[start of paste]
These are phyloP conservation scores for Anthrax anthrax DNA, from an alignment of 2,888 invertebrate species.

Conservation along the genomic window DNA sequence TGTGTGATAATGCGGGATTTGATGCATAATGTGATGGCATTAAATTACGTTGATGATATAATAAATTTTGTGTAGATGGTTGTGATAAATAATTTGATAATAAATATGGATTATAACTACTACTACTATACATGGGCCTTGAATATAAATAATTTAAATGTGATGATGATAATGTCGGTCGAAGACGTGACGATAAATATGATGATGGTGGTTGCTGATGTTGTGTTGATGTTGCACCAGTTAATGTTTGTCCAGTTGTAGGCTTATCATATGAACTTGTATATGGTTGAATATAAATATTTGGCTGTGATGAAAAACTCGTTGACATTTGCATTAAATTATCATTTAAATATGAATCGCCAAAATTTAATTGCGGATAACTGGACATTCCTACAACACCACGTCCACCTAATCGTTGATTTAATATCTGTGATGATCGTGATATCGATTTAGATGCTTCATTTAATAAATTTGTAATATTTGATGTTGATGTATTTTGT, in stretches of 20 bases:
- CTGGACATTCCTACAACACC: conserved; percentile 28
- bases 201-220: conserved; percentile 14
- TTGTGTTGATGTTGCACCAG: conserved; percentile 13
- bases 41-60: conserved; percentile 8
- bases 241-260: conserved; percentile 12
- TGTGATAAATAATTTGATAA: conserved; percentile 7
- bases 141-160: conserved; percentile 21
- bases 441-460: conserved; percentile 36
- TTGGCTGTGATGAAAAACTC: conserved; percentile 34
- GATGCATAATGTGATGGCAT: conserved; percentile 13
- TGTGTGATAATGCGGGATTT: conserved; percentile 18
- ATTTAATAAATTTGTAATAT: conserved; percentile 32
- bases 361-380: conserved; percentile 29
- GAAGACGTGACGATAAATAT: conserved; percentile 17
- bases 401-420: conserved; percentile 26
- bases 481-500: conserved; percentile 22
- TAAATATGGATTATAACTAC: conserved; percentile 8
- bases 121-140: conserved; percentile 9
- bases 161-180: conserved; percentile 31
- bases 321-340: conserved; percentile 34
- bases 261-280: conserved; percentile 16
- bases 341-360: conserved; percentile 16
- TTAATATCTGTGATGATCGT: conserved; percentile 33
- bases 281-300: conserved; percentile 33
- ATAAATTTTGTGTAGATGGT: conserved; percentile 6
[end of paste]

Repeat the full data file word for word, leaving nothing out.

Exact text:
These are phyloP conservation scores for Anthrax anthrax DNA, from an alignment of 2,888 invertebrate species.

Conservation along the genomic window DNA sequence TGTGTGATAATGCGGGATTTGATGCATAATGTGATGGCATTAAATTACGTTGATGATATAATAAATTTTGTGTAGATGGTTGTGATAAATAATTTGATAATAAATATGGATTATAACTACTACTACTATACATGGGCCTTGAATATAAATAATTTAAATGTGATGATGATAATGTCGGTCGAAGACGTGACGATAAATATGATGATGGTGGTTGCTGATGTTGTGTTGATGTTGCACCAGTTAATGTTTGTCCAGTTGTAGGCTTATCATATGAACTTGTATATGGTTGAATATAAATATTTGGCTGTGATGAAAAACTCGTTGACATTTGCATTAAATTATCATTTAAATATGAATCGCCAAAATTTAATTGCGGATAACTGGACATTCCTACAACACCACGTCCACCTAATCGTTGATTTAATATCTGTGATGATCGTGATATCGATTTAGATGCTTCATTTAATAAATTTGTAATATTTGATGTTGATGTATTTTGT, in stretches of 20 bases:
- CTGGACATTCCTACAACACC: conserved; percentile 28
- bases 201-220: conserved; percentile 14
- TTGTGTTGATGTTGCACCAG: conserved; percentile 13
- bases 41-60: conserved; percentile 8
- bases 241-260: conserved; percentile 12
- TGTGATAAATAATTTGATAA: conserved; percentile 7
- bases 141-160: conserved; percentile 21
- bases 441-460: conserved; percentile 36
- TTGGCTGTGATGAAAAACTC: conserved; percentile 34
- GATGCATAATGTGATGGCAT: conserved; percentile 13
- TGTGTGATAATGCGGGATTT: conserved; percentile 18
- ATTTAATAAATTTGTAATAT: conserved; percentile 32
- bases 361-380: conserved; percentile 29
- GAAGACGTGACGATAAATAT: conserved; percentile 17
- bases 401-420: conserved; percentile 26
- bases 481-500: conserved; percentile 22
- TAAATATGGATTATAACTAC: conserved; percentile 8
- bases 121-140: conserved; percentile 9
- bases 161-180: conserved; percentile 31
- bases 321-340: conserved; percentile 34
- bases 261-280: conserved; percentile 16
- bases 341-360: conserved; percentile 16
- TTAATATCTGTGATGATCGT: conserved; percentile 33
- bases 281-300: conserved; percentile 33
- ATAAATTTTGTGTAGATGGT: conserved; percentile 6